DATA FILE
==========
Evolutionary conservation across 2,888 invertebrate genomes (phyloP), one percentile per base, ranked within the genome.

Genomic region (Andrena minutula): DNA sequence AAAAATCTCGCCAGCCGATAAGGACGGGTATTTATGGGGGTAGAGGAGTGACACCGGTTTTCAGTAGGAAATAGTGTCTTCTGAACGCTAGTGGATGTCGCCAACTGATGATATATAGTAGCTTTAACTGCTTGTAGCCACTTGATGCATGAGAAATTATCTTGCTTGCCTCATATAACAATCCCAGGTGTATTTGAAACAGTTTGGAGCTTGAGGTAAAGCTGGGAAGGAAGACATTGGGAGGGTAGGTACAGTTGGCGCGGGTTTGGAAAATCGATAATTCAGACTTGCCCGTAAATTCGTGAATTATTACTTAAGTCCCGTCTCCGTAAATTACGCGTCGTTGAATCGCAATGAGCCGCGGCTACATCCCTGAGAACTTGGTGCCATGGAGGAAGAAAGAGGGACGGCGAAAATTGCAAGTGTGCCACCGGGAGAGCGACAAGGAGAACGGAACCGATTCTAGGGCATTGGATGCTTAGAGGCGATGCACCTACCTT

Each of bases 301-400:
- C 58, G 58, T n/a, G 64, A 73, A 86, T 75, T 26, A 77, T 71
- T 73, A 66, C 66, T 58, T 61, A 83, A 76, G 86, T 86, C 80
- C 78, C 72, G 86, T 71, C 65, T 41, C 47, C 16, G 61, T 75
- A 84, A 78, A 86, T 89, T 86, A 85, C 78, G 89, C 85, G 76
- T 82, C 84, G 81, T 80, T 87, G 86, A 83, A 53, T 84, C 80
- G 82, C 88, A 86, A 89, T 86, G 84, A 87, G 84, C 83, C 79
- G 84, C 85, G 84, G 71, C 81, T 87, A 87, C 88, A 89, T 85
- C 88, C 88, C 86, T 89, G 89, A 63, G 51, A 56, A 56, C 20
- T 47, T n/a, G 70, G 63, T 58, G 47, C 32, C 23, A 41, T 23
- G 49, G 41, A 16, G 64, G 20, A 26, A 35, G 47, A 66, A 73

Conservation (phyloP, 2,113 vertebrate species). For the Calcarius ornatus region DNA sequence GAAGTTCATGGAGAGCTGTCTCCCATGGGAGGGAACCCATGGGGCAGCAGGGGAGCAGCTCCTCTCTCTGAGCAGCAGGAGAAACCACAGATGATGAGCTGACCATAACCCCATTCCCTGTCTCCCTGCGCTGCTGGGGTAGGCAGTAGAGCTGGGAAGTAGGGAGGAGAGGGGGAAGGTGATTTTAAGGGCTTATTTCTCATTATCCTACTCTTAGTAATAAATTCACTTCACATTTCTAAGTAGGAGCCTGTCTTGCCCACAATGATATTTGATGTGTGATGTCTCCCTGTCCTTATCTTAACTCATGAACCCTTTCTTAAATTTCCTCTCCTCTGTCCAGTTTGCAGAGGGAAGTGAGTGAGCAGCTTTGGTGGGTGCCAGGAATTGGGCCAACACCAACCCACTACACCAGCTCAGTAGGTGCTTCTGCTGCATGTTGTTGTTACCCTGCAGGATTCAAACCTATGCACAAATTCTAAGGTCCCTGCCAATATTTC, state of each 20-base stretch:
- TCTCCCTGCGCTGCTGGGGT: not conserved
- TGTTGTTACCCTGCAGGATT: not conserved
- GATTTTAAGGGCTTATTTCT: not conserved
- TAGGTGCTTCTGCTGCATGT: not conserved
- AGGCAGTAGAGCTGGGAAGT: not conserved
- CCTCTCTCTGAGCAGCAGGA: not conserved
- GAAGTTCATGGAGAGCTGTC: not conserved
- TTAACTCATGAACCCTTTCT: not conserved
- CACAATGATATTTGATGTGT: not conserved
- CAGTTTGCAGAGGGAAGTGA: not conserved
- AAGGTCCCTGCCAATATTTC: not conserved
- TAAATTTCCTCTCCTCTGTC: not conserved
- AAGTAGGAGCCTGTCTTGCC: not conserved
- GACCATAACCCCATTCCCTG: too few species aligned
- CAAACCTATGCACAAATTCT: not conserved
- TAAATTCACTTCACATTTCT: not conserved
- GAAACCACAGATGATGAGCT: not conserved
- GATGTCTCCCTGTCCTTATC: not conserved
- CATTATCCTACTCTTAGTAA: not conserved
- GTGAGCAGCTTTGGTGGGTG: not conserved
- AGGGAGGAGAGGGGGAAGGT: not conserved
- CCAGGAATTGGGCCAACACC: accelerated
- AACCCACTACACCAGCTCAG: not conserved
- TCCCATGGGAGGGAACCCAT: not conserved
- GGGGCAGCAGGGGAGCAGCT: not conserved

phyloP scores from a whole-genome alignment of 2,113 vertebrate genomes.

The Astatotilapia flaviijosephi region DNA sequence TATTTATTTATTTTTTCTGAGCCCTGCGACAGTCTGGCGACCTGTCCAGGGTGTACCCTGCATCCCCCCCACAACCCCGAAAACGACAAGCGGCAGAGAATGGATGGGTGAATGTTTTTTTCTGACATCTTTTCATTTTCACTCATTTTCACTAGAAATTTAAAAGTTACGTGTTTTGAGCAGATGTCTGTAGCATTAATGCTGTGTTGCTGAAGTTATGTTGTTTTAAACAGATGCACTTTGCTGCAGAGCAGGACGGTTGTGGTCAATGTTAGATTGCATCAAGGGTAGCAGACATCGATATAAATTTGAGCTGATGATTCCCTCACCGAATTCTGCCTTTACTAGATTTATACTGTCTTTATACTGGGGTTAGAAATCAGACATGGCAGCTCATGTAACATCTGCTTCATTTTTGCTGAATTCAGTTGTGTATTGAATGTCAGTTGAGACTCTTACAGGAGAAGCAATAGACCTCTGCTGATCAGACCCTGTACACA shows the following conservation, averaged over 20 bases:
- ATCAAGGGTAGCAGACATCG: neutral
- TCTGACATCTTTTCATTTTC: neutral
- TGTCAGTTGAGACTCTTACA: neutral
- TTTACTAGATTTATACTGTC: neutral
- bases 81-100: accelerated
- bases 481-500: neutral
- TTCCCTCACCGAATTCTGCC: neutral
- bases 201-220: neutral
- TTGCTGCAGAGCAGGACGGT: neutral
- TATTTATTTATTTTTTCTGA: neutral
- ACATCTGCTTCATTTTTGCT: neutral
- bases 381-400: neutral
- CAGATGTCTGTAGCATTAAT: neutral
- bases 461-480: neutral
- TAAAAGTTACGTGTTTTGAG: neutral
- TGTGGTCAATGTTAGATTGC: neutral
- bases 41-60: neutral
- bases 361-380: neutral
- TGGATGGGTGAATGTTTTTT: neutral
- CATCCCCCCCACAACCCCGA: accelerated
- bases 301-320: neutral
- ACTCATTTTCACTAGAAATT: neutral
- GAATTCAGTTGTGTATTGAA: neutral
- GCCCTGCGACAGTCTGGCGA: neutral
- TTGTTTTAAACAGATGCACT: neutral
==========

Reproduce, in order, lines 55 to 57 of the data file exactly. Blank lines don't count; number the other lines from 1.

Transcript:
- bases 461-480: neutral
- TAAAAGTTACGTGTTTTGAG: neutral
- TGTGGTCAATGTTAGATTGC: neutral